Bonjour! Students study abroad in France

WILMORE, KY—Senior Lawrence Meyers from Lexington, Ky., and junior Christen Bouchard from Dayton, Ohio, spent several weeks in France as part of a study abroad program through the College.

normandy1.jpgThe program called Chez Vous located in Normandy, France, is a six-week summer program that integrates French language study with real life. Students not only develop their French language skills with training from native speakers, but also enhance their love for French culture through sightseeing, community service excursions and by building relationships with fellow students and local residents.

“Our days were full of diverse experiences, from buying bread at the bakery, to singing popular tunes with our poet-professor and his guitar, to celebrating with the townspeople in the streets after France’s World Cup victories,” Bouchard said. “We saw many different aspects of French culture.”

Meyers said the classes were different than he expected. He understood the language better with the addition of several normandy2.jpgclasses in drama and poetry.

“I’ve never taken drama that was a way of learning the language. They were pushing us to do things we wouldn’t necessarily do like improv,” he said.

Both were a little apprehensive about the experience at first. “I had visions of getting thrown into awkward, one-on-one situations with French people and not being able to communicate,” Bouchard said.

Their fears didn’t prove true however. Meyers and Bouchard said their interactions with the French were very positive and they were able to build friendships. In Meyers’ experience, the locals were kind—even when he occasionally used the incorrect word in French.

normandy3.jpgMeyers and Bouchard also became good friends on the trip and helped each other navigate the new territory.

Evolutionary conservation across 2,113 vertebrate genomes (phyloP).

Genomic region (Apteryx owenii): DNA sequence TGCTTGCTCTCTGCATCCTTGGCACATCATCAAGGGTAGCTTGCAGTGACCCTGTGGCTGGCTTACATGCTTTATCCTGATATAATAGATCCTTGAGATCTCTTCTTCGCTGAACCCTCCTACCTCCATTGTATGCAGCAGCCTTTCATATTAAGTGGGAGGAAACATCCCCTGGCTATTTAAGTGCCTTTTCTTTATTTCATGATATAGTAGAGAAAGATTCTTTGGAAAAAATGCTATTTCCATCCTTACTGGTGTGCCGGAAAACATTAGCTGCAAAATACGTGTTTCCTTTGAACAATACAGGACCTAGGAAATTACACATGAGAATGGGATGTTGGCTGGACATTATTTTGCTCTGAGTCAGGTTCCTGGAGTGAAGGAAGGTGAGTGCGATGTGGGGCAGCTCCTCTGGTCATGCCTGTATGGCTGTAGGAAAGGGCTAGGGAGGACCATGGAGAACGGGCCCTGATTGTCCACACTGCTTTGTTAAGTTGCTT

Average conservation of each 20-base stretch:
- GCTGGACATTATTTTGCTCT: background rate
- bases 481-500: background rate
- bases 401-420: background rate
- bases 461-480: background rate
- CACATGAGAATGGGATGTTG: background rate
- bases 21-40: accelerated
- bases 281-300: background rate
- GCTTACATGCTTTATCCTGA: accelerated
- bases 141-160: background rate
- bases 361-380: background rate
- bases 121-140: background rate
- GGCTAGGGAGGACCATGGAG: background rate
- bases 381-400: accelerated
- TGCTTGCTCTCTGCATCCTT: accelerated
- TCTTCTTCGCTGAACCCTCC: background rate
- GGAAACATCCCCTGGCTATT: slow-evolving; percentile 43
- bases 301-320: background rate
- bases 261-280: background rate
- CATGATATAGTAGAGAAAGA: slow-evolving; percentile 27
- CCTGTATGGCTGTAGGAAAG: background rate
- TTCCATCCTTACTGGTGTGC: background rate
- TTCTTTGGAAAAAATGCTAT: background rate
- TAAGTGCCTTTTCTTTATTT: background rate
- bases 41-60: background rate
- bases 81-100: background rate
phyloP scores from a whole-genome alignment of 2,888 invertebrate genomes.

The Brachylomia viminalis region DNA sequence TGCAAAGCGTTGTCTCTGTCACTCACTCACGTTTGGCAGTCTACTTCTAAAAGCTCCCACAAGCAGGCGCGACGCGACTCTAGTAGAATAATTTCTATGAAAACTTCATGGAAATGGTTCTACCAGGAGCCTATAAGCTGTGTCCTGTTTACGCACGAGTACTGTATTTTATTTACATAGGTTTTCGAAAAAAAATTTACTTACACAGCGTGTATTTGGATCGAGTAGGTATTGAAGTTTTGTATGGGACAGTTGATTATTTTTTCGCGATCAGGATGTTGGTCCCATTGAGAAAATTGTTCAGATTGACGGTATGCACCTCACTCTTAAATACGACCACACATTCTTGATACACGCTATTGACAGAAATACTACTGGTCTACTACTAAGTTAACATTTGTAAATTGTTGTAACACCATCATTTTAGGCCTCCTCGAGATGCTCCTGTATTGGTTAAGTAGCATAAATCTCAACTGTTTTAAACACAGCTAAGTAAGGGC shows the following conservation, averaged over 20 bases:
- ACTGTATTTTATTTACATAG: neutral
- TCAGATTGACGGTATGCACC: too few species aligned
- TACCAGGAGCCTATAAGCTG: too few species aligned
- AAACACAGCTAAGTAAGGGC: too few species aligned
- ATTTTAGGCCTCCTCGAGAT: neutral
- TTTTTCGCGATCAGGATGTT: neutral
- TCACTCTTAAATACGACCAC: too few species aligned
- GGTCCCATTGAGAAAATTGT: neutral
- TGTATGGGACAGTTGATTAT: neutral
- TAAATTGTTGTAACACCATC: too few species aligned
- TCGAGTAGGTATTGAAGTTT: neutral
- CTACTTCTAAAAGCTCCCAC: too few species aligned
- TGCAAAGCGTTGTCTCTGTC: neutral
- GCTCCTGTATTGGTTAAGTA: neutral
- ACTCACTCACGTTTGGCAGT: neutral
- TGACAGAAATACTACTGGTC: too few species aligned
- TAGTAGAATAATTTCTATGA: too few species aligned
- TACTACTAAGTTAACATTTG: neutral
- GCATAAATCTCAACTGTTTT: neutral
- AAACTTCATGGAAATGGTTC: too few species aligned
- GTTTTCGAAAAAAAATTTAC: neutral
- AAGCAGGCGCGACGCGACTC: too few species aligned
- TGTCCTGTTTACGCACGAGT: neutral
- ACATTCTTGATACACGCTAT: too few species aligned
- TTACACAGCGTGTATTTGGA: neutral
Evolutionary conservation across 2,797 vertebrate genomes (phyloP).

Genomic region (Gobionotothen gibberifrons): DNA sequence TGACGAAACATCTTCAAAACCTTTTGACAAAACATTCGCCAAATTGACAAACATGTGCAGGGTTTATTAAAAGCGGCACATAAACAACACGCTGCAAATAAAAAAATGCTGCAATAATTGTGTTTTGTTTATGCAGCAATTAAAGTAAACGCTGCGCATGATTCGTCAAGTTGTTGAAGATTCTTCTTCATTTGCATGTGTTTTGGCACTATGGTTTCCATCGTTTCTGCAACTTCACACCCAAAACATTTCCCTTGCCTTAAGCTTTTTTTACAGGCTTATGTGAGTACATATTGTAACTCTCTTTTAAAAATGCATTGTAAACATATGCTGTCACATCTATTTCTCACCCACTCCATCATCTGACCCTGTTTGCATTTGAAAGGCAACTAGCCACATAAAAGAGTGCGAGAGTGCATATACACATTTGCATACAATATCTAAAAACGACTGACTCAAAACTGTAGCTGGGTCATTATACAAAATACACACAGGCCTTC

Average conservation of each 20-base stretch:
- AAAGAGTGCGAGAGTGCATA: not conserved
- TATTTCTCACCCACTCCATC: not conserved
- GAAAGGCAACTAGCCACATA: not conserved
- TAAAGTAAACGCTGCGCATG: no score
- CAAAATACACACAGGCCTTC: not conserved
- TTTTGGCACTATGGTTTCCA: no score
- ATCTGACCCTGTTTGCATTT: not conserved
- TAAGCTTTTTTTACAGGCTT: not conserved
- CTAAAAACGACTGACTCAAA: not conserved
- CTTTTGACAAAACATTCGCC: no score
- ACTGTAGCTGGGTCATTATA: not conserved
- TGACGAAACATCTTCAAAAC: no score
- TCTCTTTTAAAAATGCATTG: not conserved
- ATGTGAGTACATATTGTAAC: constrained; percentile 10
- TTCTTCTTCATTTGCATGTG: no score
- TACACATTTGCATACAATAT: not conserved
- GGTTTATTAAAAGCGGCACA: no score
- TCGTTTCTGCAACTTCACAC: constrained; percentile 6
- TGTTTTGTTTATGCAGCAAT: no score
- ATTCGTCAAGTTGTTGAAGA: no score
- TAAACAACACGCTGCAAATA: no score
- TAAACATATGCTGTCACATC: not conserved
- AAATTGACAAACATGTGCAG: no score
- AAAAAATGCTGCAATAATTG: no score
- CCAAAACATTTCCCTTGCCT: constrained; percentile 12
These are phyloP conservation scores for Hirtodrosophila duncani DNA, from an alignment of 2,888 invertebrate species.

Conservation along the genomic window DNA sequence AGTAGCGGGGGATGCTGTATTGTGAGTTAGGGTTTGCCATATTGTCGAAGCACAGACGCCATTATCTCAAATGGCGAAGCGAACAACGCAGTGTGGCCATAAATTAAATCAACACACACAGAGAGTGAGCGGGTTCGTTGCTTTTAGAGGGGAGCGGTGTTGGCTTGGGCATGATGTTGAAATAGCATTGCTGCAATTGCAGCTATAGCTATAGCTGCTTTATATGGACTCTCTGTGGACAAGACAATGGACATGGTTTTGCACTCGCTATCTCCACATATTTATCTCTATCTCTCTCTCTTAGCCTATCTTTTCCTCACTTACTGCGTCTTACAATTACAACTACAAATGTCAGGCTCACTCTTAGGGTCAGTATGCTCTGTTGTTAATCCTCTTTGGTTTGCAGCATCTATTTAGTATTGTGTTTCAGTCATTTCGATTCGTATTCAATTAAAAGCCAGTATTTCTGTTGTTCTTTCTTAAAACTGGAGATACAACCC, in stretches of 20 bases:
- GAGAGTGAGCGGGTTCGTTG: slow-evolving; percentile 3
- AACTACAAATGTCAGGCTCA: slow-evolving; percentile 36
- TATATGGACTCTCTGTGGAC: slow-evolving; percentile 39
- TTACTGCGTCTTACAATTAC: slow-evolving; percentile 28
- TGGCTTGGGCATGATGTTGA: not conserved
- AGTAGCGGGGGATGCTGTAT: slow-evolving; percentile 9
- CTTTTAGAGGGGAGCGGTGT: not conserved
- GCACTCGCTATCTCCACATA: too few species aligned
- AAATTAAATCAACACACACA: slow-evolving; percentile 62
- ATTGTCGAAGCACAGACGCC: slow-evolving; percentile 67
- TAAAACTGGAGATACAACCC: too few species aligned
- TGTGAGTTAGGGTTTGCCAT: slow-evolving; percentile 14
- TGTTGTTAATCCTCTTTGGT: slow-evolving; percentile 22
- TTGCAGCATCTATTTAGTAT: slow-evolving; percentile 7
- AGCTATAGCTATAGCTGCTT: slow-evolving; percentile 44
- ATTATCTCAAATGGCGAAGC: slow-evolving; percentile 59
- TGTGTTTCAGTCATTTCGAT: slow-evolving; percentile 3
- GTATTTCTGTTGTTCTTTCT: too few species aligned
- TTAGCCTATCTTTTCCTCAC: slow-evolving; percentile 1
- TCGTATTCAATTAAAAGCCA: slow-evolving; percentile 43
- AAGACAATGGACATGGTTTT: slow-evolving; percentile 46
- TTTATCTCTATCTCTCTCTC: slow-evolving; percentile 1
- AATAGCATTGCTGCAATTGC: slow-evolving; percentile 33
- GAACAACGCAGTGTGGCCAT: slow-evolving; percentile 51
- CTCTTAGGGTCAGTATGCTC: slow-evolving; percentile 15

Their excursions took them to the city’s many attractions from World War II cemeteries to museums and more.

While World War II—including the pivotal battle that occurred in the city—has long since ended, Meyers said the scars are still visible. Some buildings were rebuilt more modern, however, others were refurbished to maintain their original look and still others were left untouched—to serve as a memorial.

“There are a million reasons why you should make studying abroad a part of your college education,” Bouchard said. “You will gain a greater appreciation for the richness of diverse cultures. You will encounter people and experiences that will leave their mark on you forever. Most of all, you will find yourself in a situation where God uncovers weaknesses and strengths you never knew you had. If you choose to go—go expecting and wanting to be changed. It’s only with this attitude that you’ll be able to make the most of the experience.”

Meyers and Bouchard hope to return to France for visits or to live as teachers once they graduate.

To find out more about study abroad programs and the foreign language department, contact Shelby Thacker, professor of Spanish and department chair at (859) 858-3511, ext. 2202.

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